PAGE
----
Jeffrey Epstein didn’t commit suicide.

He was murdered by Hillary and/or Bill Clinton. Or he was assassinated by the Russians. Or Donald Trump killed him. Or he isn’t dead at all, having been spirited into the Witness Protection Program, where he presumably now shares an island mansion with Tupac Shakur and 84-year-old Elvis Presley.

Take your pick.

Epstein’s apparent suicide while in federal custody Saturday has spawned no shortage of conspiracy theories about what “really” happened to the wealthy financier who stood accused of sex-trafficking children on an industrial scale. Twitter and Facebook have been ablaze with such rot, some of it spread by people — MSNBC host Joe Scarborough, for example — you’d think would know better. One person you absolutely know doesn’t know better — Trump — also got in on the act, retweeting a claim that the Clintons did it.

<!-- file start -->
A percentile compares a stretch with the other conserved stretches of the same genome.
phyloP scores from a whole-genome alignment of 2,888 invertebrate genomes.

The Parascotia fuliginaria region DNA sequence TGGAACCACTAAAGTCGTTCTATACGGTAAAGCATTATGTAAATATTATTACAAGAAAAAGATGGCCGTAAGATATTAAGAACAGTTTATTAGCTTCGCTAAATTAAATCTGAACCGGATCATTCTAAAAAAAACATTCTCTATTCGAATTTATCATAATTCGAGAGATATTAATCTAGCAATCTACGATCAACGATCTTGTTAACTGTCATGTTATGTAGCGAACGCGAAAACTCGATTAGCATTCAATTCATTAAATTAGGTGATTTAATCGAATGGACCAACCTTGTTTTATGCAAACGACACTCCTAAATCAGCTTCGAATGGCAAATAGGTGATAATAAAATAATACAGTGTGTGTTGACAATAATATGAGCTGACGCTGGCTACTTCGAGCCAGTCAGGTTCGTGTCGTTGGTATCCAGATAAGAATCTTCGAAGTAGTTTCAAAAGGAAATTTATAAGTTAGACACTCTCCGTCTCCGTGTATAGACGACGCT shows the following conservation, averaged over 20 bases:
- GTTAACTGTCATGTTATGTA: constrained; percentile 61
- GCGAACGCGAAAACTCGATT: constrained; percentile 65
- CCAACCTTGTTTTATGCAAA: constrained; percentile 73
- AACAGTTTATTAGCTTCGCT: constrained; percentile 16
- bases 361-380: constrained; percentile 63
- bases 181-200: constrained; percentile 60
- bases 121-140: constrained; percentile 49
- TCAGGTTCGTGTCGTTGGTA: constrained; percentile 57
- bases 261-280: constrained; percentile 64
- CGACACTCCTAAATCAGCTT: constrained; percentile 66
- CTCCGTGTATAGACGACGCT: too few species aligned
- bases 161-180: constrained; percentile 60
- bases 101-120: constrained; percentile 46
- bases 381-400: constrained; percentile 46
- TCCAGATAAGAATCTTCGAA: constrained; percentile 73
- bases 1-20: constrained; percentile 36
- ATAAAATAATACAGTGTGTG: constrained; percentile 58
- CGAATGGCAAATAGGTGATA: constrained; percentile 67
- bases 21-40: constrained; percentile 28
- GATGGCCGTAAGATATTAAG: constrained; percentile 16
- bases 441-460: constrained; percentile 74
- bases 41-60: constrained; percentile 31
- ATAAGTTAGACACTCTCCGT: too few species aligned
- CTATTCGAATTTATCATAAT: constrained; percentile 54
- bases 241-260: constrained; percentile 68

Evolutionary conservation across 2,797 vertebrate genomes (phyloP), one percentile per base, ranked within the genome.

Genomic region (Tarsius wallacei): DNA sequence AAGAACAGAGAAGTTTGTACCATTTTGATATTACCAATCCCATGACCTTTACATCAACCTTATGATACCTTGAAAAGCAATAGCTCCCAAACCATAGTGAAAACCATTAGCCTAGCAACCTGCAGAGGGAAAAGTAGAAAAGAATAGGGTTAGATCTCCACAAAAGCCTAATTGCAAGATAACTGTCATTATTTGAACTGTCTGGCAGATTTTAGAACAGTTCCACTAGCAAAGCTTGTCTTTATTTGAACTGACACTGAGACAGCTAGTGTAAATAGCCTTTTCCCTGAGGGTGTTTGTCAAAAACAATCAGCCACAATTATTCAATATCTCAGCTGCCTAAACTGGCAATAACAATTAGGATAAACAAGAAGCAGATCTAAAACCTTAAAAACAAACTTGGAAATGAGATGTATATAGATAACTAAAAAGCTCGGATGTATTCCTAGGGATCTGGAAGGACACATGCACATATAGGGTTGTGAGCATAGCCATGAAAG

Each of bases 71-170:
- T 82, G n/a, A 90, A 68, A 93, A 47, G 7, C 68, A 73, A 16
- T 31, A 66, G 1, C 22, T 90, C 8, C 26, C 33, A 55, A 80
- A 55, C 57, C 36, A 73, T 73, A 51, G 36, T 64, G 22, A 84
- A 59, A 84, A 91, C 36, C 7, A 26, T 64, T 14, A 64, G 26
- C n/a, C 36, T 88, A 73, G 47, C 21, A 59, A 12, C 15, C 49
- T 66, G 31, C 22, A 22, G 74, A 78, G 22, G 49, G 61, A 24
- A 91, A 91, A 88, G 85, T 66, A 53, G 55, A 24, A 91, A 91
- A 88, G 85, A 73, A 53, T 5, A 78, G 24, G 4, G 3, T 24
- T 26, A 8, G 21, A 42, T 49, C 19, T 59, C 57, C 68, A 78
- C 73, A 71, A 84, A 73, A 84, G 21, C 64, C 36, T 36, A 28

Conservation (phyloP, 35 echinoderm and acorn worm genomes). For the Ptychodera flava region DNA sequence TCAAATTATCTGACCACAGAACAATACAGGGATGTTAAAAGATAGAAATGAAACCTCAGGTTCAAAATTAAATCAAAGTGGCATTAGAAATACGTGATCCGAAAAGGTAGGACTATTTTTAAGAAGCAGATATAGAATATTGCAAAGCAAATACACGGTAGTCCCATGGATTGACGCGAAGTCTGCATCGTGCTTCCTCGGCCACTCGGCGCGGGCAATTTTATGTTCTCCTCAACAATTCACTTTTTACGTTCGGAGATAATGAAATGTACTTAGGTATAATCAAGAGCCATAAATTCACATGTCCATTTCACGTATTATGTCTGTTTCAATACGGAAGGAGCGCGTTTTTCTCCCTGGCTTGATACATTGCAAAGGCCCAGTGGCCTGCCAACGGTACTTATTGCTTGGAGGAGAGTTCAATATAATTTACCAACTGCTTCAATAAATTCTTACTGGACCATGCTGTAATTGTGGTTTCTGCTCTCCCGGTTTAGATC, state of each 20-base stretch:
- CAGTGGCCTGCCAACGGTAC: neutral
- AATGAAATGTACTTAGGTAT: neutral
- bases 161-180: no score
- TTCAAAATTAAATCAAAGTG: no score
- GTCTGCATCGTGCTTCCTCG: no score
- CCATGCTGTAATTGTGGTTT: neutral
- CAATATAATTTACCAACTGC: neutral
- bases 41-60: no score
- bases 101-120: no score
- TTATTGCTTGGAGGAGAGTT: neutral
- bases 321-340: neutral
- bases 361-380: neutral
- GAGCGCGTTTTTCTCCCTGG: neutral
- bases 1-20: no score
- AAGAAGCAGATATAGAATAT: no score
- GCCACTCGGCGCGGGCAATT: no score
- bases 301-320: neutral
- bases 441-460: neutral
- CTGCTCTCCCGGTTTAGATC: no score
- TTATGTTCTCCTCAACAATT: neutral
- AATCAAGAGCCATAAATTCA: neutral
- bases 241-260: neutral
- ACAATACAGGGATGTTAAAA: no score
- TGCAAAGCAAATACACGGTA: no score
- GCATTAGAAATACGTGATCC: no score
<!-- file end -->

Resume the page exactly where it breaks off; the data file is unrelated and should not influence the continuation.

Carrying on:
All these theories, should it be necessary to say, are based on precisely zero evidence. Not that you’d know that from the certainty with which they are stated. “He finally killed someone on 5th Avenue,” tweeted actress Debra Messing. The idea of raising questions, pushing for authoritative answers and, from them, drawing informed conclusions, seems to have occurred to almost no one.

In a time such as this, it’d be good to have a credible investigator who could be counted upon to dig out the truth. Instead, we have Attorney General William Barr, and if there was ever a time he might have fit the bill, it was before he turned the Department of Justice into Trump’s private law firm. In his mishandling of the Mueller report, abandoning his post as the nation’s lawyer to install himself as Trump’s defense counsel, Barr sacrificed his credibility and that of his department.